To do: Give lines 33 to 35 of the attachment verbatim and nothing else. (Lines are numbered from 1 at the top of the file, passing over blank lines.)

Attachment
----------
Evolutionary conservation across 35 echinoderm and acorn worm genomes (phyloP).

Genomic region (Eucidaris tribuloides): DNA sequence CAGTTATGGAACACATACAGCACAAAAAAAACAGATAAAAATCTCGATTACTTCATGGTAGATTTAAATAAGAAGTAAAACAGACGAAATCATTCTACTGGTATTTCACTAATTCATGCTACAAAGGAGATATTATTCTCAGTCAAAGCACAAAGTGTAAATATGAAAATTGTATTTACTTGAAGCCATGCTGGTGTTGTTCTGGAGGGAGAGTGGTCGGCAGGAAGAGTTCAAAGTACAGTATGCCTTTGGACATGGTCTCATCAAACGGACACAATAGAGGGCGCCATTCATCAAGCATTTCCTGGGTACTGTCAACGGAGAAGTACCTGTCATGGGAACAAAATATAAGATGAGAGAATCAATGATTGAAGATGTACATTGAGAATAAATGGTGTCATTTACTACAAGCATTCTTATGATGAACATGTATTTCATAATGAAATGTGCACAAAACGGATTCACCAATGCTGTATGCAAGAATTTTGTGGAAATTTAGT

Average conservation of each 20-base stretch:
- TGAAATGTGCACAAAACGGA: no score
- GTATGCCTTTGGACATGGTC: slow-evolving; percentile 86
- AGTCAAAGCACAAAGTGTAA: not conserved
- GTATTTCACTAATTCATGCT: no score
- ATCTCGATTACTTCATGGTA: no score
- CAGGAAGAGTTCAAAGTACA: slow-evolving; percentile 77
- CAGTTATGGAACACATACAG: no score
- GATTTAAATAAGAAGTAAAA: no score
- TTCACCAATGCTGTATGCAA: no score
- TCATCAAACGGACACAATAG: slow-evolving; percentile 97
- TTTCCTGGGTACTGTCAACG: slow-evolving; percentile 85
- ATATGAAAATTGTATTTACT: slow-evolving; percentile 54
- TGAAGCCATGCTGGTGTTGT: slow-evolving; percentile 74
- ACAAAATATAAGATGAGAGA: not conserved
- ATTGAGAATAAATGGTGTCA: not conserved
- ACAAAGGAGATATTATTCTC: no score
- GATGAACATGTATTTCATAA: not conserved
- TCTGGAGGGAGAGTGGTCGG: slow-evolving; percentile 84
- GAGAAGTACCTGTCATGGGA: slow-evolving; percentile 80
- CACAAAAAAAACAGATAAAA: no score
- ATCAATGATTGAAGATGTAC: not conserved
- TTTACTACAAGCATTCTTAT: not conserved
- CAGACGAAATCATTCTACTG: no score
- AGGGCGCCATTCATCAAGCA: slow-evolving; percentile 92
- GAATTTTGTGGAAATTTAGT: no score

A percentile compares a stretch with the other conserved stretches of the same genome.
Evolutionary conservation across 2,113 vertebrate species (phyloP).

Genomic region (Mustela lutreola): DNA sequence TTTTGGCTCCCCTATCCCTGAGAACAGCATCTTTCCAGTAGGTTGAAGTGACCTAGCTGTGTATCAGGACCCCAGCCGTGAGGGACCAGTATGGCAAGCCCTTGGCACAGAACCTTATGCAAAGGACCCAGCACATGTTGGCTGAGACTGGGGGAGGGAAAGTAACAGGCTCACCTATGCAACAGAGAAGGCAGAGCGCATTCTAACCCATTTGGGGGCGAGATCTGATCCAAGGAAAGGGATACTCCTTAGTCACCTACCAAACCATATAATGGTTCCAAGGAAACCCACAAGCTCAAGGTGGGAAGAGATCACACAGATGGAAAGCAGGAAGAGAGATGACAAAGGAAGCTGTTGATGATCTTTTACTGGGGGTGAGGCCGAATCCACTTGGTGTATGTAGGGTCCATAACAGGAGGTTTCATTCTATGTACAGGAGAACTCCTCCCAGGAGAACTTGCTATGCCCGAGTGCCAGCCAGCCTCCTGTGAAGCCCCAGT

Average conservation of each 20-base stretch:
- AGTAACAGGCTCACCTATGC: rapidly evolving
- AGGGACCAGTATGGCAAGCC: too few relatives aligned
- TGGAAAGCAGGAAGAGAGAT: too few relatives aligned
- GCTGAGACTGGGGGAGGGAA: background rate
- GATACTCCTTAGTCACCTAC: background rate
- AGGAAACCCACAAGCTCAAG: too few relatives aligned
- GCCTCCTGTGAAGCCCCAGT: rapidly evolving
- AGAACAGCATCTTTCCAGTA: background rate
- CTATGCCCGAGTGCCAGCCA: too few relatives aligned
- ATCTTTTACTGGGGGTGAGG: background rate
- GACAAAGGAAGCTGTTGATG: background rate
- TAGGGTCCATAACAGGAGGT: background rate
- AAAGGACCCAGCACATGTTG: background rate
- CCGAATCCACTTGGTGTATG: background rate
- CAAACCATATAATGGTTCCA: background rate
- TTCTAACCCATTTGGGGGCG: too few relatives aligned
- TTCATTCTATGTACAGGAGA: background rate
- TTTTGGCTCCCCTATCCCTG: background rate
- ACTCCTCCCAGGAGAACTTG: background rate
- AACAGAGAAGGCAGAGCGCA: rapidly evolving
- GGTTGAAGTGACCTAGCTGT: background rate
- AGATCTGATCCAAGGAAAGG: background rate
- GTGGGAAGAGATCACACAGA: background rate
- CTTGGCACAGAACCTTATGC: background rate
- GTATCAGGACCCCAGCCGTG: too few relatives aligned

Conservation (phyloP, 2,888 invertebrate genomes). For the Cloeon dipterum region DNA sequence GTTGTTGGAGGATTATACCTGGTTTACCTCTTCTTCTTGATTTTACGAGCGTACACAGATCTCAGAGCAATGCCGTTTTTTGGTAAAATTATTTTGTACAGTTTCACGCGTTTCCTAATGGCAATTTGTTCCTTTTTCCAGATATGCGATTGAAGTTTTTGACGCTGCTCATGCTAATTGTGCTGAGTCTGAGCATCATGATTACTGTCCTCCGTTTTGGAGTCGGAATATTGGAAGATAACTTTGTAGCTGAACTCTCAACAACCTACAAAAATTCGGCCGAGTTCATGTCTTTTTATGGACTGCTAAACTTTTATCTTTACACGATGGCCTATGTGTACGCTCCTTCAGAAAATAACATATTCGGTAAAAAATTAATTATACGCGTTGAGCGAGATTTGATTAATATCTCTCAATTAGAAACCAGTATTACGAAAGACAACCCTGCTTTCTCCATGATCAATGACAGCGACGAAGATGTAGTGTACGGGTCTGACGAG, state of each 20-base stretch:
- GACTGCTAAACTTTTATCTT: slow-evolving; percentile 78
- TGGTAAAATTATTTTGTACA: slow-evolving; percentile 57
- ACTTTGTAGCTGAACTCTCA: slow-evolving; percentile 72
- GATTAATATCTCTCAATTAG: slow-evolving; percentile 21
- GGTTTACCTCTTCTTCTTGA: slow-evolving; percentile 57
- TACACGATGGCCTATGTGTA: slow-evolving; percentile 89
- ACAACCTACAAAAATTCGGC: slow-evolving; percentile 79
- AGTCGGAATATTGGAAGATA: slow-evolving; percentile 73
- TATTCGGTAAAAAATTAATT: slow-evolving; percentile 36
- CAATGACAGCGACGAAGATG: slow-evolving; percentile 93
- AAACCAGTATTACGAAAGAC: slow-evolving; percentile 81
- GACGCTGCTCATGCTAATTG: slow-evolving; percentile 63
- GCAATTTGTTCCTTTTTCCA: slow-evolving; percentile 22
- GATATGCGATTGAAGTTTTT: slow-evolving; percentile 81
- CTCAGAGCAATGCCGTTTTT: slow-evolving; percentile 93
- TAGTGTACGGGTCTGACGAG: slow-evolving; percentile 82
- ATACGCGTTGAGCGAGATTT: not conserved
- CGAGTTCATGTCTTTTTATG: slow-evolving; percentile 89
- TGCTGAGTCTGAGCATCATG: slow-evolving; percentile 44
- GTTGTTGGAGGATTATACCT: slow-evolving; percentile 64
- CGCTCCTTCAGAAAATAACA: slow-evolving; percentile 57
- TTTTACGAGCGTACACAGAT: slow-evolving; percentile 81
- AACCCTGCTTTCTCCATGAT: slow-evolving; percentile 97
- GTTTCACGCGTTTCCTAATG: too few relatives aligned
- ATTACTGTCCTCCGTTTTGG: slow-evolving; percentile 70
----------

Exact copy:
- AGTAACAGGCTCACCTATGC: rapidly evolving
- AGGGACCAGTATGGCAAGCC: too few relatives aligned
- TGGAAAGCAGGAAGAGAGAT: too few relatives aligned